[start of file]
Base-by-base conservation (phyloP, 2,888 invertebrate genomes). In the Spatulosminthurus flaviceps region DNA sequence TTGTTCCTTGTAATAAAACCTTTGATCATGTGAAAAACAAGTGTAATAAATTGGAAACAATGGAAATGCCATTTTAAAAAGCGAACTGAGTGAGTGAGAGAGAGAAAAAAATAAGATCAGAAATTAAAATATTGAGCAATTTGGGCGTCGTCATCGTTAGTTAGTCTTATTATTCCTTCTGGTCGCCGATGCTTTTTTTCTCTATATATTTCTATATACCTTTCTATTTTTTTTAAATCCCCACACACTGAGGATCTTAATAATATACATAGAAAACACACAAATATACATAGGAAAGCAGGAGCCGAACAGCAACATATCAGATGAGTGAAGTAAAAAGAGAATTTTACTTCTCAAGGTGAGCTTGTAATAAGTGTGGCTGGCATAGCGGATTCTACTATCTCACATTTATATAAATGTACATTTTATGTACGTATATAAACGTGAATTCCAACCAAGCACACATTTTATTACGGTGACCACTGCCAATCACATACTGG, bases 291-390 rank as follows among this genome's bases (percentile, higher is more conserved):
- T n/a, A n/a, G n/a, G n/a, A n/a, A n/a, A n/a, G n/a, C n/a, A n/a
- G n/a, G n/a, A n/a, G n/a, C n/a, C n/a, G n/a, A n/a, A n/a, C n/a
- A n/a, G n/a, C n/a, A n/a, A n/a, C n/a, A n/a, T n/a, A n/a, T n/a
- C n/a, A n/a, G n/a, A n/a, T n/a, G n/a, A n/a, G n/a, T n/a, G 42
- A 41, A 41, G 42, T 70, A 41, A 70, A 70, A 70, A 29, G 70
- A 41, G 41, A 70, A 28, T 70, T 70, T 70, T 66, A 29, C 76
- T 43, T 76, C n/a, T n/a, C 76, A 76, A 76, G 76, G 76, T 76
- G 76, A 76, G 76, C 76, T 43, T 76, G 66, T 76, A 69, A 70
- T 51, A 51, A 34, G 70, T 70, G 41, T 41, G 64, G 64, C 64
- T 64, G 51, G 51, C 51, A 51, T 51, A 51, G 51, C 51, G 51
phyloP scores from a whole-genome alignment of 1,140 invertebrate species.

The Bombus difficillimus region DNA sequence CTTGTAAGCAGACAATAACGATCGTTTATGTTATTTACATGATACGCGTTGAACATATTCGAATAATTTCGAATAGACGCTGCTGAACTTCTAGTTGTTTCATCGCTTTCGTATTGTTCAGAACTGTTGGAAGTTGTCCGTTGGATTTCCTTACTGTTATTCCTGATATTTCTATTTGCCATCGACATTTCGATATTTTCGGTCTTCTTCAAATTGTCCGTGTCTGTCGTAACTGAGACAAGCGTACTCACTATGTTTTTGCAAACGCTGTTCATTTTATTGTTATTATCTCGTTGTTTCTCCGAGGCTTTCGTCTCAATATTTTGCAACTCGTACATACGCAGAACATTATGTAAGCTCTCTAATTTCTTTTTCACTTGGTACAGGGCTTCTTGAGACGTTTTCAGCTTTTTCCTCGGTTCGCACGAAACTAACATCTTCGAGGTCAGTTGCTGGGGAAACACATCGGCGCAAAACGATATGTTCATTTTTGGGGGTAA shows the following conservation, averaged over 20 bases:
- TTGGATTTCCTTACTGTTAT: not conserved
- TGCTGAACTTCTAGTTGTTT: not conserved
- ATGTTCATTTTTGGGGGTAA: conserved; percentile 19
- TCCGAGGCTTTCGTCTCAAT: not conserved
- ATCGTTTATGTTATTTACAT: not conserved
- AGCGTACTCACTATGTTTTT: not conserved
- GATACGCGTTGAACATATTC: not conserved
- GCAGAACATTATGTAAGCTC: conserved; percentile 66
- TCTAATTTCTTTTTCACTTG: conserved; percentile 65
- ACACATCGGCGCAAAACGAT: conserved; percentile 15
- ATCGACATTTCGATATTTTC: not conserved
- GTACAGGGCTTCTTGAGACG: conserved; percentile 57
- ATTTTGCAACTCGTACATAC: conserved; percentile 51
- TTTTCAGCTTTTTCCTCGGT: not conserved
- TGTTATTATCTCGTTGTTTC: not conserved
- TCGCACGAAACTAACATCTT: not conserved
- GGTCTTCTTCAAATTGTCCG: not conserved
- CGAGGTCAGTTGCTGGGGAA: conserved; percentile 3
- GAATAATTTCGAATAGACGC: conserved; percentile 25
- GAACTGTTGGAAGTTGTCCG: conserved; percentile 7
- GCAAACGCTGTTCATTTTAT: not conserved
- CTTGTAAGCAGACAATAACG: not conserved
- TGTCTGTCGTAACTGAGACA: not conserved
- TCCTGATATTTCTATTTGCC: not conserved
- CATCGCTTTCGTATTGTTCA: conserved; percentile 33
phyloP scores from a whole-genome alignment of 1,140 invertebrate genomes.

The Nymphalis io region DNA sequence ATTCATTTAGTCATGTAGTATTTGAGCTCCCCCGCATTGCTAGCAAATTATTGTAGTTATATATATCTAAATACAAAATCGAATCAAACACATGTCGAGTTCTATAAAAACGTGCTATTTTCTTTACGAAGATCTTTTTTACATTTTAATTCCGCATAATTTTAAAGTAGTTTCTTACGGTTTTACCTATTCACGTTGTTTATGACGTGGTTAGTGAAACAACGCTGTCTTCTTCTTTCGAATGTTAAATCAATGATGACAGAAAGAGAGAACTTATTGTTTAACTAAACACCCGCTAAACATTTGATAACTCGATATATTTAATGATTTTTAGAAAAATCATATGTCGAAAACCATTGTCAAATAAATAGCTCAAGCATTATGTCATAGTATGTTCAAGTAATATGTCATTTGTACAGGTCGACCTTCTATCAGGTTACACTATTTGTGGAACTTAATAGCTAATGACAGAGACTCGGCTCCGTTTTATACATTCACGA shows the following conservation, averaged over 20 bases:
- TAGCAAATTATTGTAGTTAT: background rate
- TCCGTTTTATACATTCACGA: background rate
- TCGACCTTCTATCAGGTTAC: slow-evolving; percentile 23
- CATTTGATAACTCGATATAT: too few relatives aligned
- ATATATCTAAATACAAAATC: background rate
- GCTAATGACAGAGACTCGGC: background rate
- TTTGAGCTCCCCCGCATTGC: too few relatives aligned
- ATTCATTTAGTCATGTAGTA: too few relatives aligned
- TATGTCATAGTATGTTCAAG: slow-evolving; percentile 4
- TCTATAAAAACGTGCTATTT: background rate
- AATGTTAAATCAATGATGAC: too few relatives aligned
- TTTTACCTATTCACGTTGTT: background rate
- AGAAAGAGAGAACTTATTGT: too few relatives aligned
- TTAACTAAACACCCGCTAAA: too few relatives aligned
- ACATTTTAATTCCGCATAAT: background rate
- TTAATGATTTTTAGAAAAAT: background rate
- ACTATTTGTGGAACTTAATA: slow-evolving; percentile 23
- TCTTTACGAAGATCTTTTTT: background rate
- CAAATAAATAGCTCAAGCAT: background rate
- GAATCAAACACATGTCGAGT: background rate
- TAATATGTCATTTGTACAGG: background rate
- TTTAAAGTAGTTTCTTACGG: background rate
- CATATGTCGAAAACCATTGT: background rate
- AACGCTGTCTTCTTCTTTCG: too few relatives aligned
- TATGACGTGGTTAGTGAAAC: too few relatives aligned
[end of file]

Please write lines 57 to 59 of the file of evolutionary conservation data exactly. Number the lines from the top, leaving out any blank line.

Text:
- ACTATTTGTGGAACTTAATA: slow-evolving; percentile 23
- TCTTTACGAAGATCTTTTTT: background rate
- CAAATAAATAGCTCAAGCAT: background rate